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Nov. 1, 2011
By Brittany Keithley, media relations assistant
When the curtain rises on Theatre Northwest’s production of William Shakespeare’s “The Tempest” during two weekends this month, audiences will see a new approach that is the result of a collaborative effort by students.
The production opens at 7:30 p.m. Friday, Nov. 11, and continues with performances at 7:30 p.m. Saturday, Nov. 12, Friday, Nov. 18, and Saturday, Nov. 19, and 2 p.m. Sunday, Nov. 13, and Sunday, Nov. 20, in the Studio Theater at the Ron Houston Center for the Performing Arts.
Tickets are $8 and can be reserved by calling 660.562.1321. Tickets also are available at the door on a first-come, first-served basis. Seating is limited.
“The Tempest,” directed by Amanda Petefish-Schrag, assistant professor of communication, theatre and languages, follows the exiled Duke of Milan, Prospero, who has spent years perfecting his magic and plotting revenge. When he learns that a ship bearing his old enemies is sailing near his island, he raises a torrential storm, bringing within his grasp the enemies who robbed him of his dukedom. Filled with humor, romance and adventure, “The Tempest” proves a timeless story of redemption and new beginnings.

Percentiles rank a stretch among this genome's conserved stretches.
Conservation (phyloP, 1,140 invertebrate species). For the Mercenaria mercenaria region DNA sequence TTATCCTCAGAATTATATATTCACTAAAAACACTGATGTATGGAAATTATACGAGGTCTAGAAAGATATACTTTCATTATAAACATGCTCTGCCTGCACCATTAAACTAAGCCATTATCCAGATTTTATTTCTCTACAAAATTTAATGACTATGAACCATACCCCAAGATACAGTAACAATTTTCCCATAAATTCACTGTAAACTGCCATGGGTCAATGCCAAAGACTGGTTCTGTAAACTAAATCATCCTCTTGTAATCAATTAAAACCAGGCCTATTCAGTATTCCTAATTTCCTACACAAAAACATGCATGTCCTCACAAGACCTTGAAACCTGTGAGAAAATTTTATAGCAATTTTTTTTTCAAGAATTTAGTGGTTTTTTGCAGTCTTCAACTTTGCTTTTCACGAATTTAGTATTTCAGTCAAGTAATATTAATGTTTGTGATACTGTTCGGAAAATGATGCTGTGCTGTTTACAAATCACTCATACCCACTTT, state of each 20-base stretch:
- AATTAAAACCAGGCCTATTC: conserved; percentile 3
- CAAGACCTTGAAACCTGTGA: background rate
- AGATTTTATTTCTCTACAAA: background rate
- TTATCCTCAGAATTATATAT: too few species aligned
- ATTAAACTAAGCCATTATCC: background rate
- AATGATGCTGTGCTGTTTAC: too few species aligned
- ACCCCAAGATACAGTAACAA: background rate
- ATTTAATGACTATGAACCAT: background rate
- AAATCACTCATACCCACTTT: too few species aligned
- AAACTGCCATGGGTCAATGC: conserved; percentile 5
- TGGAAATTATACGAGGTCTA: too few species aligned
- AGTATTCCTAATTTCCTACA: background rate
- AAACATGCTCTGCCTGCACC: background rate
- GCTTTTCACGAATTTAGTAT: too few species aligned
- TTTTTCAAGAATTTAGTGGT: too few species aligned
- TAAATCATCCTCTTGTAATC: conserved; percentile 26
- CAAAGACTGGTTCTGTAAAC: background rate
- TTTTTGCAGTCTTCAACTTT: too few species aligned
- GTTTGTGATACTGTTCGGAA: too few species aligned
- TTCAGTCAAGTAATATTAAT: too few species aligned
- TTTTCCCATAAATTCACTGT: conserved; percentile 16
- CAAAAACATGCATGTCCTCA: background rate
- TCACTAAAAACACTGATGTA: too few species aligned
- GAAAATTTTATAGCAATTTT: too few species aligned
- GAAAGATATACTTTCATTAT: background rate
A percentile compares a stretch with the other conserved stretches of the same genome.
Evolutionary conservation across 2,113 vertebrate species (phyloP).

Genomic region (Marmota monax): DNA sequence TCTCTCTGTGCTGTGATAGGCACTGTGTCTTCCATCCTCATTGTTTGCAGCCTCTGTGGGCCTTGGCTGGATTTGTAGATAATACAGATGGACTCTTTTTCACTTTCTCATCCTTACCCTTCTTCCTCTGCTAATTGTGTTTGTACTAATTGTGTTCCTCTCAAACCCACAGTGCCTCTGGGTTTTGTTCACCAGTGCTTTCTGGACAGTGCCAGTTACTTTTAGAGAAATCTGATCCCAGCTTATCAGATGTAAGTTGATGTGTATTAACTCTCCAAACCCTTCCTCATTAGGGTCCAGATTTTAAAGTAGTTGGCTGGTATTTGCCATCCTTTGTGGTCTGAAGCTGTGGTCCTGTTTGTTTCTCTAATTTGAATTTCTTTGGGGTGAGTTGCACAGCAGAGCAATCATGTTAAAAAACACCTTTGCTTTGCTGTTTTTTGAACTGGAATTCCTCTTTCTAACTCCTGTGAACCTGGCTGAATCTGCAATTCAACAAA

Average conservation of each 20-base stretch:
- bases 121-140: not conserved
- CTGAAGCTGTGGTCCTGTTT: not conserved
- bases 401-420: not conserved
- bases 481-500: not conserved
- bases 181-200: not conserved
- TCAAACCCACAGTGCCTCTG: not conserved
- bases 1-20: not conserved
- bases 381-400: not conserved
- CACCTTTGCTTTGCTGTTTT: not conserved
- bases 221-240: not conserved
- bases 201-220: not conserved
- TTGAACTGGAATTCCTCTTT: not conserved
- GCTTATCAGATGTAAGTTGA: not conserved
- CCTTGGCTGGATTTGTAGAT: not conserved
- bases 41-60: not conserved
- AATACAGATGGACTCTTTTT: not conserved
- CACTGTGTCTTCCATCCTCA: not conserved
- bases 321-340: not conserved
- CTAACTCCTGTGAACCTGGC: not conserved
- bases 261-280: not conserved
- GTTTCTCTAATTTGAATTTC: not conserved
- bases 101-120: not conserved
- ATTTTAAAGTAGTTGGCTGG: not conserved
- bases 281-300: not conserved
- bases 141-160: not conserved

Petefish-Schrag is focusing on the themes of creation within the text, taking an organic approach to the development of the play. Meanwhile, the actors, in addition to creating their own roles, have created the “island,” the sounds, music and all special effects for the production.
“What we’ve really done on the production is try to take the simplest elements possible and give those to the actors and see how they can use those elements to create a vibrant story,” Petefish-Schrag said. “It was a process of saying, ‘How do we as a company want to tell this story?’ and then really approach the text assuming the actors were full collaborators – as opposed to fulfilling a concept that already existed before they were a part of the process.”
In an effort to make Shakespeare accessible to the audience, Erika Baker, who plays the island creature Caliban, looked beyond the script to develop an atmosphere the audience could understand.
”I feel we are making Shakespeare available to the audience by focusing on making the language clear, both in inflection and in the body,” said Baker, a senior theater major from Cameron. “We are also not taking Shakespeare too seriously. By this I mean that we are seeing the world of ‘The Tempest’ for what it is, instead of overdoing things because of the stigma the name Shakespeare carries.”
Eli Purdom, who plays Sebastian, enjoyed the opportunity to not only work in a Shakespeare play but also the process of making the script relevant to a contemporary audience.
“It has been a very good learning experience getting to know the characters and Shakespeare's intents without the usual pomp and frills that traditional Shakespearean shows have,” said Eli Purdom, a sophomore theater performance major from Independence. “I think we're taking a piece of artwork and breaking it down to its most raw and visceral components.”
Mark Hornickel, Media Relations Specialist
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